Surely he took up our infirmities and carried our sorrows, yet we considered him stricken by God, smitten by him, and afflicted. (Isaiah 53:4, NIV)
1. Just be there -- Sometimes it is wise to say less and just be a physical presence. Human beings need other human beings when grieving. It is an instinct to reach out, but when we are grieving we often forget how, so just show up and be there to make them aware that you care. This, all by itself, will most likely be enough to get them through the most tragic time of their life.
2. Don't assume that your way to grieve is the best way for all -- People grieve differently, so don't assume that you understand grief more than a they do. Some people refuse to grieve as a way to retain control. Remember that sometimes denial can be comforting too. Don't try to force the tears as a way to relieve someone else's grief. Be patient with grief and allow others to grieve in their way and in their own time.
Try not to judge what others believe at the time of grief. It is wise sometimes to keep your lips closed and listen instead. "You baby is in a better place," isn't comforting to a mother who is grieving any more than those words would be for you. Allow people to say how unfair it is, because it is. To say, "Life can be unfair, but we have to have faith," is true, but it doesn't remove the pain of unfair things, so allow a mother to grieve, unfaithfully, until she is ready to believe the truth. Grief takes time and needs to get angry for a while before it can move onto acceptance. Don't worry about the soul of a grieving soul. I promise you that God will protect it, so you don't have to.
3. Never deny the needs of the one who grieves -- Some people need to grieve in ways that may not agree with your religious views, but I believe that in God's eyes, He sees our grief as a way to release the pain we feel inside. If we grieve improperly, He will be the one who decides what improper is. Even in grief, we all have free will, and no one else has the power to change it, but the person who lives within it. Try to trust that they will find God's way to grieve, eventually.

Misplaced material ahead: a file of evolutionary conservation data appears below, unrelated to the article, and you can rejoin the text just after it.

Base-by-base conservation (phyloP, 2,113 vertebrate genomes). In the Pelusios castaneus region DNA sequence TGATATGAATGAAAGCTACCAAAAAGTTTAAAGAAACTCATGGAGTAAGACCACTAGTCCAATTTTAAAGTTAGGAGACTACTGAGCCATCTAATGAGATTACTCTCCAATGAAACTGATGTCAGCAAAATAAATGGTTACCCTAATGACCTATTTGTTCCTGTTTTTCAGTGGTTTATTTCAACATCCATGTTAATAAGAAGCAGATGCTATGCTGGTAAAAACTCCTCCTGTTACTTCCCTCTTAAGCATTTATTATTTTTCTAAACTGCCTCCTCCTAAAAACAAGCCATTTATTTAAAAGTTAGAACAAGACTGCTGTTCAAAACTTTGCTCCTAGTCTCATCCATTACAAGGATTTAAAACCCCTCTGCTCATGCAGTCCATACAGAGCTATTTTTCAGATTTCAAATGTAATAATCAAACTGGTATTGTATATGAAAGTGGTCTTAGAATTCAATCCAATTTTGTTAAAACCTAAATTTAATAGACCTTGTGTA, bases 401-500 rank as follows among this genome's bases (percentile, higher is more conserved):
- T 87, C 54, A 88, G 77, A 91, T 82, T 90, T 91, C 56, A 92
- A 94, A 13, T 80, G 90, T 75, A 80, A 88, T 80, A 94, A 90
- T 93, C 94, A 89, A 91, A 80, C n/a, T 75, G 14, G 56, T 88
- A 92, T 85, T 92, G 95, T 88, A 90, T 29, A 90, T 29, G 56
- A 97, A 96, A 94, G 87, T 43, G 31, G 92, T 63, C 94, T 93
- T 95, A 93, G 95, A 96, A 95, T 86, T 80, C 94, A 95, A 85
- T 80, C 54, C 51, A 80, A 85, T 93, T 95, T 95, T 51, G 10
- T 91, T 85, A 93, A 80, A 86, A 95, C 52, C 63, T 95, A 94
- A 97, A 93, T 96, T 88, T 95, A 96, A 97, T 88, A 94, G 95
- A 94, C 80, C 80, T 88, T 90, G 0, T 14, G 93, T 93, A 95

A parent's grief for the loss of a child is like no other. Unless you have experienced it, you cannot understand it. Just try to accept whatever they need to do, and in the process you will be a great comfort too.
4. Don't forget the surviving child -- If the grieving parent has a surviving child, remember that child is grieving too. One way to support someone who is grieving the loss of a baby is to spend time with the child who is still alive. Children will feel abandoned, otherwise. Grief is something that includes the entire family, so do not forget the youth.
5. Hold onto the grieving soul, and don't let go -- There is nothing more healing that you could do, but to hold onto the one who is grieving. The human touch works miracles and can heal even the deepest wounds. When someone grieves, it isolates that person into a place where they feel alone. When you put your arms around someone who is grieving, you are reminding that person that they are never alone.
To conclude, if you have taken the time to read this article, God bless you. Any soul who cares and feels for a grieving soul is one of God's earthly angels which I believe He designated for reasons such as these. We all must grieve, eventually, but it does not have to mean that life is not fair and God does not care. It only means that there is a season for everything. Acceptance takes time.